Floyd Mayweather may not be a betting man when it comes to himself, but there's a first time for everything. In spite of UFC president Dana White's insistence that Mayweather bets on himself, people familiar with Mayweather's betting habits say that Mayweather doesn't bet on himself, but his friends and entourage do.
That isn't to say that Mayweather doesn't bet, mind you. He has a history of posting winning tickets on social media. One such case is a 2015 Warriors-Rockets matchup that he bet $200,000 on, for the Warriors straight up. He also put down $1.1 million on Oregon over Arizona State back in 2012. Last season, Mayweatherwhen he bet on his friend Isaiah Thomas and the Boston Celtics to win.
But Mayweather's confidence may come to a head with McGregor this Saturday on Showtime PPV beginning at 9 p.m. ET. Reports are now circulating that Mayweather is considering a $5 million bet on himself for Saturday's fight. Mayweather is currently sitting at -400 odds in the fight, which means if he wins, he'll walk away with a cool $6.25 million in addition to everything else that's in his contract.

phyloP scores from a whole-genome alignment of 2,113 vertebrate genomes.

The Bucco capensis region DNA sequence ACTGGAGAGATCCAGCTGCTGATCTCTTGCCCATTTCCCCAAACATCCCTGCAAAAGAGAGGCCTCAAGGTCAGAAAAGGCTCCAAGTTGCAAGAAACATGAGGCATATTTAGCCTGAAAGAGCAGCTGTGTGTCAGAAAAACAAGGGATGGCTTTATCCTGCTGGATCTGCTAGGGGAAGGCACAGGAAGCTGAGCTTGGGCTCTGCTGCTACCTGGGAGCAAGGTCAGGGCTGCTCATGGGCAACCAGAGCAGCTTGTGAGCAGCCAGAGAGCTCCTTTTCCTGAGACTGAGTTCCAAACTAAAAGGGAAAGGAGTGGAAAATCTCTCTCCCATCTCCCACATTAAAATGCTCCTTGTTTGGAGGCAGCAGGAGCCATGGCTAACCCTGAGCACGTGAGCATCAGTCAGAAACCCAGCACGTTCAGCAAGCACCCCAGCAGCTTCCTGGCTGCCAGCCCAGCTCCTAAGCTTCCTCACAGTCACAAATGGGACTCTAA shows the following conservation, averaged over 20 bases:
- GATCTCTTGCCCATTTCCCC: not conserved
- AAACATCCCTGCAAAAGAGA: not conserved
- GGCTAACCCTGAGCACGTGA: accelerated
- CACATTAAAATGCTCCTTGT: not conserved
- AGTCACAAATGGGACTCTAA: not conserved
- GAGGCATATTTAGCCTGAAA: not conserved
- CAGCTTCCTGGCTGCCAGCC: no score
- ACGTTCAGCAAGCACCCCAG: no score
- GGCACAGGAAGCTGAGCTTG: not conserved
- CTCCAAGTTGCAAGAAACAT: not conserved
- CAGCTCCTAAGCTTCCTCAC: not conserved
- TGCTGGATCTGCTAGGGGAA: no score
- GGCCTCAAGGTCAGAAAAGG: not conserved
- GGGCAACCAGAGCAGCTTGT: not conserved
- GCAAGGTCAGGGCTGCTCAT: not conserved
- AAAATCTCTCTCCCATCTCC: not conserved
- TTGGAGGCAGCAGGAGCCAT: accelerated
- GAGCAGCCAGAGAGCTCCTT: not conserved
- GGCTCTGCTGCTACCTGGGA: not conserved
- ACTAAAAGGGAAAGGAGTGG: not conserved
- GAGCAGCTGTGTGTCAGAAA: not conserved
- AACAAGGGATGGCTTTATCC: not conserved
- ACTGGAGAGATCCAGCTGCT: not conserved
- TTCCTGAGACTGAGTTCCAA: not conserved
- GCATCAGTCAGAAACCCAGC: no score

Amid all of Mayweather's crazy bets, however, he has something special to say about this one in particular. And he isn't married to the $5 million number.
"You guys will see the ticket. Don't worry," he said. "You guys will see the betting ticket. I can't really say what's the number, but I will bet something heavy. Will it be my biggest ever? Most likely."
Mayweather has been surprisingly humble leading up to the fight in recent weeks. He admitted that he's been out of boxing for some time and may have lost a step. McGregor, of course, said he'd start thinking around the second round whether or not he wanted to embarrass Mayweather. Mayweather isn't without his arrogant edge, however. He's at his own strip club leading up to the fight, rather than preparing. With that kind of confidence, it's no wonder he wants to bet on himself.
Whatever happens, even if Mayweather loses his bet, it's a drop in the bucket compared to what he'll make just for participating in the fight. It's the lowest stakes $5 million bet you'll ever see -- but it's still a $5 million bet from a guy that normally doesn't bet on himself.